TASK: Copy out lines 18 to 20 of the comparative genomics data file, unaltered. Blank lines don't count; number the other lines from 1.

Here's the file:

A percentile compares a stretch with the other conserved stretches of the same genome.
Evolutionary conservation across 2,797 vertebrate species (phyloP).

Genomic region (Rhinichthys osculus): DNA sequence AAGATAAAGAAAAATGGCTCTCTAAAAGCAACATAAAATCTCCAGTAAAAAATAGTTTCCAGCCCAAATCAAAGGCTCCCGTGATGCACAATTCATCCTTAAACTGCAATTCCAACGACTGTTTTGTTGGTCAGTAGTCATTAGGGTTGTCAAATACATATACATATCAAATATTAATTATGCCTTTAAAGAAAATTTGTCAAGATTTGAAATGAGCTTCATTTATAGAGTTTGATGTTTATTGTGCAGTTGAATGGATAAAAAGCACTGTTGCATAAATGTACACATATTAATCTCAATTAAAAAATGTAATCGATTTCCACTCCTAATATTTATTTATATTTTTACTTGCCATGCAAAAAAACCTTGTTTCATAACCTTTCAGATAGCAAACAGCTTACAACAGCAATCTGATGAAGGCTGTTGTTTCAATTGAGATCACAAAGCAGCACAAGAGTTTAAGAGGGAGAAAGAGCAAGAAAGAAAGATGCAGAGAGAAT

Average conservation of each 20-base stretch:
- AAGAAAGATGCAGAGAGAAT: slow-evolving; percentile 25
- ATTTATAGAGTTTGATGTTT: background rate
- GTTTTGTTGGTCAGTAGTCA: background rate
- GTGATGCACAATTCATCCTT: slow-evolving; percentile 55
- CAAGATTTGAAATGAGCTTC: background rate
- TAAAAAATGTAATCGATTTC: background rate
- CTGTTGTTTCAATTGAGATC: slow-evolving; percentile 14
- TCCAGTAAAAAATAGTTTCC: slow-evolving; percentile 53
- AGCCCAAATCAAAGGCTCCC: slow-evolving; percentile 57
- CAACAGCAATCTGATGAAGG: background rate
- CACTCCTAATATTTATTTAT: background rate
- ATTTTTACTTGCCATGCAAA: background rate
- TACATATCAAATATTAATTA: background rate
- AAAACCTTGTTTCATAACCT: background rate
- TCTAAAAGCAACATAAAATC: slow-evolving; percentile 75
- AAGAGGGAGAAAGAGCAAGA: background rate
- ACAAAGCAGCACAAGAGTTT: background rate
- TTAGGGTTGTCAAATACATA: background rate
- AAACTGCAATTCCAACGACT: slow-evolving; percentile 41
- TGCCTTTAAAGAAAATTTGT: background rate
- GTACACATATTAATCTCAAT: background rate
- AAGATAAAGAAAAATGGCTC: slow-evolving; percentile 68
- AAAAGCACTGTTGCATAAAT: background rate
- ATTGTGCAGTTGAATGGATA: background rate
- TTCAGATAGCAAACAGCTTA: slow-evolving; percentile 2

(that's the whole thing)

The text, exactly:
- AAAACCTTGTTTCATAACCT: background rate
- TCTAAAAGCAACATAAAATC: slow-evolving; percentile 75
- AAGAGGGAGAAAGAGCAAGA: background rate